Dec 17, 2004
RAND found that incentives are effective in recruiting individuals from the college market into the military. They include
Of these, the LRP was found to be the most cost effective for the military.
The armed services prefer to recruit "high-quality" youth (those who have a high school diploma and score in the top half of the score distribution on the Armed Forces Qualification Test) because of their better performance and lower attrition. However, with wage growth greater for college graduates than for high school graduates, high-quality youth are increasingly interested in attending college. This trend is forcing the military to look more closely at its traditional recruiting market—recent high school graduates and high school seniors—and focus on those individuals who are in college, have recently left college, or have immediate college plans.
The services already have implemented several educational assistance programs to make military service more attractive to college-bound youth; these programs will continue to be important. However, to be fully engaged in the college market, the services must refine existing programs to enhance their effectiveness and consider what the next generation of programs should look like to target various segments of the college market. RAND Corporation researchers recently conducted a study to help the services in this effort.
The RAND researchers developed, implemented, and analyzed a national survey of 2,580 individuals aged 17 to 21 in three groups: college-bound high school seniors, current college students, and individuals who have recently stopped attending college and not received a degree, i.e., the study's so-called college dropouts. The survey described a series of hypothetical recruitment programs and asked respondents to rate their likelihood of enlisting under each program.
The hypothetical programs would allow individuals to attend college before entering the military. However, the college dropouts also were offered a choice of programs that would allow them to enlist right away. The programs varied in terms of five policy attributes: (1) amount of military entry pay and size of enlistment bonus, (2) amount and type of college stipend or benefit, (3) length of time the stipend benefit would be paid, (4) restrictions on which college majors the recruits could pursue, and (5) restrictions on which career fields recruits can work in once they enter the military.
Survey respondents expressed a positive propensity to enlist with the college Loan Repayment Program (LRP). The LRP produced an increase in enlistment propensity in excess of 50 percent. It would take a 35 percent pay raise, an increase in the enlistment bonus to $50,000, and an increase in the monthly stipend to $2,100 per month to achieve the same effect as the LRP.
The researchers also found that the LRP would be the most cost effective of the different policy attributes. However, this assumes that LRP recipients would use only about 25 percent of the potential $65,000 benefit, or $16,000. This usage rate is reasonable based on FY 2000 actual Army LRP usage rates. But if the usage rate increased to 75 percent, for example, the LRP option would no longer be more cost effective than stipends or bonuses.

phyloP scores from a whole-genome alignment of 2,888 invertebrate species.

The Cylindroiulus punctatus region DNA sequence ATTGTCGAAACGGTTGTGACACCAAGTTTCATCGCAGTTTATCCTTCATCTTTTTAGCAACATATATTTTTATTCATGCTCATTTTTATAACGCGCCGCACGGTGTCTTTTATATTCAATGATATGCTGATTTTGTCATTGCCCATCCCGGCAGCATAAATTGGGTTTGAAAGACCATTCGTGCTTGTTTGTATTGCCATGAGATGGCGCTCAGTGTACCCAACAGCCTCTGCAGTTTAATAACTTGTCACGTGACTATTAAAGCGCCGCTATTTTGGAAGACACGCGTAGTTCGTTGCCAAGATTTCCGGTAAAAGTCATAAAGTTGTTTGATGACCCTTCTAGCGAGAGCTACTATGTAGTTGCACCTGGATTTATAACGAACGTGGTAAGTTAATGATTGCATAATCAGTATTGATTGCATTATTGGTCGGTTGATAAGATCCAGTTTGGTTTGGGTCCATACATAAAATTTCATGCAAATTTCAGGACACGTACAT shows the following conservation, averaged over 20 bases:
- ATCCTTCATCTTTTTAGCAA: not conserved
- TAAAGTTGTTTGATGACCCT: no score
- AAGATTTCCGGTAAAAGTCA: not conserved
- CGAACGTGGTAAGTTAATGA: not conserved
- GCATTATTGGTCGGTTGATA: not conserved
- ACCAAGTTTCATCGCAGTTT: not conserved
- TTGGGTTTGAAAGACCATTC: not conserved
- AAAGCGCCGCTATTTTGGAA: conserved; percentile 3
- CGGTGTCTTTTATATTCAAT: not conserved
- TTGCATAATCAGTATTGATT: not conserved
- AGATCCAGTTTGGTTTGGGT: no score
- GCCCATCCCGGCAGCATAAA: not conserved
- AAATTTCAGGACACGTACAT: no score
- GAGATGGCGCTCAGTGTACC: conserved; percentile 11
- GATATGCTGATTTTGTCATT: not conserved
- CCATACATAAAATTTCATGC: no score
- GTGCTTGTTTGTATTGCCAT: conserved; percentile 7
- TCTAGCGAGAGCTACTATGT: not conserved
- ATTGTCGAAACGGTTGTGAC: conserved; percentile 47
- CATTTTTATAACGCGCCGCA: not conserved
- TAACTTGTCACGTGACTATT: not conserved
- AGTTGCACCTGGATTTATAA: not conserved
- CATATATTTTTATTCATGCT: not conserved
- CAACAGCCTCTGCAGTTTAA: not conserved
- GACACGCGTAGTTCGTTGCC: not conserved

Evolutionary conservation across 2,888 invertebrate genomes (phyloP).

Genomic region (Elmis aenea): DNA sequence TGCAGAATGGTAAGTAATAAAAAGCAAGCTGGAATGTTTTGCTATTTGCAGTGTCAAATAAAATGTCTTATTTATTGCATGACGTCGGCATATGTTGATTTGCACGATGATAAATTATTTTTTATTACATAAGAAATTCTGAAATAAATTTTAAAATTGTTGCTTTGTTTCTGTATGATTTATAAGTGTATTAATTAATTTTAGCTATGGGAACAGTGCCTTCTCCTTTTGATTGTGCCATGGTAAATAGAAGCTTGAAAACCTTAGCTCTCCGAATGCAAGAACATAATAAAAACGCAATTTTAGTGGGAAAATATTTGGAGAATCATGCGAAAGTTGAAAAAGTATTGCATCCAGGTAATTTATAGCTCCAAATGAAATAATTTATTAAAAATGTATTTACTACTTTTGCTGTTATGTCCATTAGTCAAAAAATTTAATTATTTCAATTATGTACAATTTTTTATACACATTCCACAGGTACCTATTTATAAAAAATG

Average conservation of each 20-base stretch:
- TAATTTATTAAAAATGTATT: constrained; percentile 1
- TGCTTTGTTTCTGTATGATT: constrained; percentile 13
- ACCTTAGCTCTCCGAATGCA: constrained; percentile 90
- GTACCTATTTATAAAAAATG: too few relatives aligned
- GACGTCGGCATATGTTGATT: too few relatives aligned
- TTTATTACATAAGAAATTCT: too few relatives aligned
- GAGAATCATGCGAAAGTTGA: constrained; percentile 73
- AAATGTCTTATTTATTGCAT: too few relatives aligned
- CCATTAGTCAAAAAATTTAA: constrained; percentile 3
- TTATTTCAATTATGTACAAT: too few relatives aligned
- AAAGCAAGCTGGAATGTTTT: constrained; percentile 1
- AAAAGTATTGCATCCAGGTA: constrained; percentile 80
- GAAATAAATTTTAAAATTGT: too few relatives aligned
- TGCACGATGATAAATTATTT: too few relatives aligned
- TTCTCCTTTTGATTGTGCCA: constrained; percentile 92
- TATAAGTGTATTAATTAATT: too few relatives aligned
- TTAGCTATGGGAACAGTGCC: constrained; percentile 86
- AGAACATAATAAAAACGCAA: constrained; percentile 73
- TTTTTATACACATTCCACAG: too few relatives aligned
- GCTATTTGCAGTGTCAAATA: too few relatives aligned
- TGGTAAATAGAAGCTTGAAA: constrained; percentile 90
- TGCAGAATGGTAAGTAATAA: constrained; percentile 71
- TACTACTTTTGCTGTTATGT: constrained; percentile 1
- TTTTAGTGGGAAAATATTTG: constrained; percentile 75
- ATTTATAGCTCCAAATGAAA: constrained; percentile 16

The high level of responsiveness to the LRP option suggests that the recent growth in the Army's LRP budget makes sense. As recruiters devote more effort to the college market and the program becomes better funded and more easily available, potential recruits are likely to find this option relatively attractive.
In other findings, the survey indicated that military pay, enlistment bonuses, and college stipend benefits positively affect youths' attitudes toward college-before-enlistment programs. The military's recent improvements in all these areas will increase the attractiveness of the military to college market youth.
The survey also found that requirements that limit an individual's choice of college major or military career field would have a negative effect on enlistments. The college dropout group, in particular, reacted negatively to potential restrictions on their choice of military career field. Members of this group may be more resistant to the restrictions because they are more likely to be employed and already attached to certain career fields. The military's small, existing programs (such as the Navy's tech-prep or CASH [College Assistance/Student Headstart] programs) that allow individuals to tie their college major with their military career field can increase enlistments, but broad application of these requirements across the college market will be met with less enlistment interest.
The survey corroborates the importance of college dropouts as a source of high-quality recruits. Allowing college dropouts to enlist directly without first returning to college was associated with a stronger stated enlistment interest. However, the survey confirmed earlier findings that some dropouts leave college for financial reasons, so they might be receptive to programs that offer resources for college.
The RAND researchers recommend that, if new enlistment programs suggested by the survey are to be successful in the college market and reach their full potential, the services must have in place an appropriate management infrastructure to support them. For example, recruiters should be selected, trained, and provided the necessary resources to ensure that they are motivated and able to successfully reach individuals in the desired college market. An incentive mechanism for recruiters should explicitly reward the recruitment of college market youth, even if it means that recruits are in the Delayed Entry Pool for extended periods of time while they attend college. Furthermore, the services will need to establish and maintain an advertising campaign that supports the recruiters' efforts on college campuses and in other places where high-quality youth can be reached.